Thanks to all amateurs who kept the frequencies clear for emergency traffic.
New Section Manager for BC/Yukon
It is indeed a pleasure for me to announce the appointment of Paul Giffin VA7MPG Section Manager for British Columbia/Yukon effective today. Paul has been licensed since 1993 and has been active in emergency communications for the past 47years, over 40 of them as an operational member of the RCMP. He is currently Emergency Coordinator for the City of Nanaimo and the southern portion of the Regional District of Nanaimo. He is also President of Coast Emergency Communications Group and the mid island Assistant Regional Emergency Radio Representative for the BC Provincial Emergency Program. Paul resides in Gabriola Island, British Columbia. Welcome aboard Paul.
In making this announcement, I would like to sincerely thank outgoing Section Manager Drew Watson VA7DR who completed his two year term yesterday. His service to the RAC and the BC/YT Section is very much appreciated.
Paul is eager to receive news from your area along with any ideas or suggestions that you may have. He is also in the process establishing a BC/YT Section Bulletin service so why not drop him an e-mail to be sure that you are included. You can e-mail him at firstname.lastname@example.org.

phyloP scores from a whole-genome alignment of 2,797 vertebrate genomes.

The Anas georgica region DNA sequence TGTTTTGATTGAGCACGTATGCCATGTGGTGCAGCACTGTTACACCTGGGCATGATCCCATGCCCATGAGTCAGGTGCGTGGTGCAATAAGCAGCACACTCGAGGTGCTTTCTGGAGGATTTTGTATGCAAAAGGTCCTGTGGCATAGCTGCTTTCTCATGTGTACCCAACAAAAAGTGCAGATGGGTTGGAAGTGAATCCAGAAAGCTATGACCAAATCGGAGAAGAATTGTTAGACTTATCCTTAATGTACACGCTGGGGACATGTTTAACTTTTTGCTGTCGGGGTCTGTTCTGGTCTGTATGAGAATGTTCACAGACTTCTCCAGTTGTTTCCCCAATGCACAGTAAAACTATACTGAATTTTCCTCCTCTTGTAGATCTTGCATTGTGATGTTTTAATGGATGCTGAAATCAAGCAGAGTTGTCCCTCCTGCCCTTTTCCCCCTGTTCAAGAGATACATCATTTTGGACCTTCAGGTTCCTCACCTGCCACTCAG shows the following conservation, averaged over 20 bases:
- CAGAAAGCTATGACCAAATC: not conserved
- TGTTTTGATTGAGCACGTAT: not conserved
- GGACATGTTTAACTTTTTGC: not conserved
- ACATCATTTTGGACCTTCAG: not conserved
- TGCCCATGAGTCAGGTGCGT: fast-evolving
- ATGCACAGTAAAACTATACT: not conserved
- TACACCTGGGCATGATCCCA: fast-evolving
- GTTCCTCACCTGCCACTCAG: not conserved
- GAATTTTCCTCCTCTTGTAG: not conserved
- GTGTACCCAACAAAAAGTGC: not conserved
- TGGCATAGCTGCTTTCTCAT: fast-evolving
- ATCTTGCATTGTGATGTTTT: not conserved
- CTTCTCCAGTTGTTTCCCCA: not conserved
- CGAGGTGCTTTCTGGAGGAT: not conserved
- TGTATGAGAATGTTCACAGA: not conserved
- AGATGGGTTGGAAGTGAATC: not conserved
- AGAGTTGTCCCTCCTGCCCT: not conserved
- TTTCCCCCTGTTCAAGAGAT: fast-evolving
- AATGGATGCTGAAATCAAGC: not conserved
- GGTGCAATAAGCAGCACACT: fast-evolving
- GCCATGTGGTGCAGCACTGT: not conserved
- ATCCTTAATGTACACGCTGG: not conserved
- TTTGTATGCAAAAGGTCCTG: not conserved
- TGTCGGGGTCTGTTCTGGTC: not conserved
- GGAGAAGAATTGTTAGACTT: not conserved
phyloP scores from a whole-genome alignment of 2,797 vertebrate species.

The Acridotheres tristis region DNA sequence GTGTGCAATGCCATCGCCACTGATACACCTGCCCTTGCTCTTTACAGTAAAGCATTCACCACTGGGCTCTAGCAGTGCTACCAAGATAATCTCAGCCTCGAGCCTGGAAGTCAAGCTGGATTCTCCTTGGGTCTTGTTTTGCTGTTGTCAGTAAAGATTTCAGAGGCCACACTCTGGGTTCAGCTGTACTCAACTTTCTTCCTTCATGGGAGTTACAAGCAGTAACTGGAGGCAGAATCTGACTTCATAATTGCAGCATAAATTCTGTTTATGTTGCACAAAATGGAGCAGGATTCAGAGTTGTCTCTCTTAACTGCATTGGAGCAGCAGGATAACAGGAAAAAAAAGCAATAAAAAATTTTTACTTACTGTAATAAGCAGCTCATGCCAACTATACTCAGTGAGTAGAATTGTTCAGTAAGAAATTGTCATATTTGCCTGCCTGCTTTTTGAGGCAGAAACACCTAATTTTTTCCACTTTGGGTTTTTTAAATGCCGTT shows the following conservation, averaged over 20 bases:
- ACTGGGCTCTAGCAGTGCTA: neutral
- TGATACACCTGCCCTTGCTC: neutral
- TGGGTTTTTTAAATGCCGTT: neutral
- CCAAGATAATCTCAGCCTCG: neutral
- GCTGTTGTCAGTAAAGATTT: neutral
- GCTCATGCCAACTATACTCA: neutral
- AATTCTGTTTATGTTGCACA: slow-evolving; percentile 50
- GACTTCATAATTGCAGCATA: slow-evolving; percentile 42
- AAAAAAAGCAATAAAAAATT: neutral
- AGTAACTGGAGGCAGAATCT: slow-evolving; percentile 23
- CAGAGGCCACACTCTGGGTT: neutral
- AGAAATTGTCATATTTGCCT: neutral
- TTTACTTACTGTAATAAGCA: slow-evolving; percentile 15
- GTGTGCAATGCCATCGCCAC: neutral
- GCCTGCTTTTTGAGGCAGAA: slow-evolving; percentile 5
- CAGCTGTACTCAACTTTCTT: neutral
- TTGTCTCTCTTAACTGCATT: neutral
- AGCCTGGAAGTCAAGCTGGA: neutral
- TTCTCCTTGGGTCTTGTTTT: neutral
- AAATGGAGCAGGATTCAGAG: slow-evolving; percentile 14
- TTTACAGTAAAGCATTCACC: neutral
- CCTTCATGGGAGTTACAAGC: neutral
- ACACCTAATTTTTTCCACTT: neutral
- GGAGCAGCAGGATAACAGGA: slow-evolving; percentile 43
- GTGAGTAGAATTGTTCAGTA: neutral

Doug Mercer VO1DM CEC
Vice President Field Services
— From Rac website http://www.rac.ca/en/news/bulletins/2011/35/
The next CECA General Meeting will be November 24th at 19:00 @ #2 – 1415 Wingrove St. All are welcome to the meeting.
If you have any questions please email email@example.com
Thailand’s radio hams help save almost 1,000 lives
At a recent gathering hosted by Thailand’s amateur radio society, RAST, those present heard how RAST Secretary Wacharaphol, HS4DDQ, and his team working with the Public Health Ministry on Ngarmwongwarn Road and using the callsign HS0AC had helped to save almost 1,000 lives by coordinating rescue communications in cases of medical emergencies. Continue reading “Thailand’s radio hams help save almost 1,000 lives”